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A Taste of France, Part Deux: French White Wines and Champagne

William S. Shepard, Wine Editor | Wednesday, Oct 15th 2008
champagne for new year's

To help introduce French white wines and champagnes, the French Embassy on October 4 hosted a Taste of France showcase of wine, spirits and fine foods, with informative cultural and travel highlights also featured. The presenters were very knowledgeable, patiently answering queries from experts and novices alike. They represented a range of fine restaurants and wine dealers.

At $75 for French Wine Society members and $85 for nonmembers it was not an inexpensive event. But compared with comparable events in Washington and its region, which too often have become formulaic, featuring a lower entry fee, huge crowds, lukewarm entry level wines, and standard cheeses, this was another world entirely.

It was evident from the beginning that it would not be possible to sample everything. And so choices presented themselves. I had a look around the presentation rooms, and made a checklist of wines and sample foods that I really didn’t want to miss. You may want to try that technique. For example, see what white wines to taste before beginning the heavier red wines.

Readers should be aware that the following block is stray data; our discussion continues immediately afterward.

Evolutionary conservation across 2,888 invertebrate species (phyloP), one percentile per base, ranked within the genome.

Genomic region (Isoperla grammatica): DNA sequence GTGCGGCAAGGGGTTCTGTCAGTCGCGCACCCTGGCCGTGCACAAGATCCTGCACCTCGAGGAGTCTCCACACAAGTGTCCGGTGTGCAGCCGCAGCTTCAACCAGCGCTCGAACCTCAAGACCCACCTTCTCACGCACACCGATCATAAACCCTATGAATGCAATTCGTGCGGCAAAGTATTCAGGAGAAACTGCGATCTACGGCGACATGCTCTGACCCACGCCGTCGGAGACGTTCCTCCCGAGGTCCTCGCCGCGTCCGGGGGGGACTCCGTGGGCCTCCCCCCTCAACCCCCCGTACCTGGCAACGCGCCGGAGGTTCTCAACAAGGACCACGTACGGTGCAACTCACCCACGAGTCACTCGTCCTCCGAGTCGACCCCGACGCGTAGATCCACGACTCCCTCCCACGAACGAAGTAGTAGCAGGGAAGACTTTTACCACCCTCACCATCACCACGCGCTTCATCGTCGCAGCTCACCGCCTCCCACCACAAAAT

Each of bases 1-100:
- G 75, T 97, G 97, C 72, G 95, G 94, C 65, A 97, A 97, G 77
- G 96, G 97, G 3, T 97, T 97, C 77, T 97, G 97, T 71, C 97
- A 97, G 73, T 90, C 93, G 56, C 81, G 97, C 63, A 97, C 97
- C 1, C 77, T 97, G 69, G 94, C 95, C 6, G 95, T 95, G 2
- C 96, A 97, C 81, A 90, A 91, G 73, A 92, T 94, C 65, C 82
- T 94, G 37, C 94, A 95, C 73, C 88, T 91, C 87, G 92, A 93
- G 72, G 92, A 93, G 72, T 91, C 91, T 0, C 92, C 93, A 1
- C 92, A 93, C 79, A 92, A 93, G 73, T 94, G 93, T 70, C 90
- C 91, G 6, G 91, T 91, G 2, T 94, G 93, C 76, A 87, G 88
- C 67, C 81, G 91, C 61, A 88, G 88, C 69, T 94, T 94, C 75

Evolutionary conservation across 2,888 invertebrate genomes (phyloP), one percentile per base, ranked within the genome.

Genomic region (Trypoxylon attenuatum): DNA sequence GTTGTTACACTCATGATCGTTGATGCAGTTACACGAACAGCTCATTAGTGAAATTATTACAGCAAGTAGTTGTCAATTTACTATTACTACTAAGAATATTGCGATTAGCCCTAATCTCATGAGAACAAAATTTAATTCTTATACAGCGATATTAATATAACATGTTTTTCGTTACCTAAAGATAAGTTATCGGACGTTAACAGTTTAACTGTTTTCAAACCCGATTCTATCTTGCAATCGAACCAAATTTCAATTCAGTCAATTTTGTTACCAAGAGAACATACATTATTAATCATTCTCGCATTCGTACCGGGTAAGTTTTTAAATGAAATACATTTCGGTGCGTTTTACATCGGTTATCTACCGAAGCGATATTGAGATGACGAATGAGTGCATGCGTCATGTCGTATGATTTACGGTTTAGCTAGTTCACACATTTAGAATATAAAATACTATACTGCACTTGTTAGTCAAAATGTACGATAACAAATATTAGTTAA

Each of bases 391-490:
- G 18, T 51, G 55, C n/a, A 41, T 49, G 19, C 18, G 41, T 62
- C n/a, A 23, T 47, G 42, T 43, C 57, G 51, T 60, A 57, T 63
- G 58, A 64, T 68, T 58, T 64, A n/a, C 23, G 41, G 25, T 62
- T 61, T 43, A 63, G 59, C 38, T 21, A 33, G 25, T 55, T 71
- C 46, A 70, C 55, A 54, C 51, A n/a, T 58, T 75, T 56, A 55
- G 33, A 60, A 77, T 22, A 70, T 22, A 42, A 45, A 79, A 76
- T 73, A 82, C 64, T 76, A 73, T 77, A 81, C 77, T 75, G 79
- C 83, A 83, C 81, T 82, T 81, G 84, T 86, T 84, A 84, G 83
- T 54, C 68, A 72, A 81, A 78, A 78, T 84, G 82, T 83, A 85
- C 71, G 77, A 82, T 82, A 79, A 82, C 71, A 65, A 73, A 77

French White Wines and Champagne

I decided to sample largely champagnes and white still wines, first eying a robust red Chateauneuf du Pape to go with my browsing luncheon, paté de campagne from Dartagnan, the fine producer of quality foods made in America, and inspired by the family’s native Gascony. No surprise there – the paté de campagne and French bread were excellent, as was the sampling of high quality cheeses from The Cheeses of France. From the platter of choice cheeses offered, I had a Loire Valley Chèvre, a Camembert from Normandy, and a delicious Mimolette from the Pas de Calais, a sort of robust cheddar with lingering nutty flavors.

The wine I sipped was a Domaine du Vieux Lazaret Châteauneuf du Pape Rouge 2006 (sale price $31.99). It went very well with the rough paté de campagne. The Vieux Lazaret Châteauneuf du Pape Blanc 2007 (sale price $33.99) was crisp, and less creamy than some other white Châteauneufs. It was clear and refreshing. The Michel Magnien et Fils “Très Girard” Morey-St-Denis, from the outstanding 2005 vintage (sale price $41.99), was a potentially deep wine, which needs to settle down and age for a dozen years. The potential is clearly there.

The Remy Cointreau brand was distinctively represented. The presenter asked what style of champagne I preferred, and I answered that I liked a fuller blend.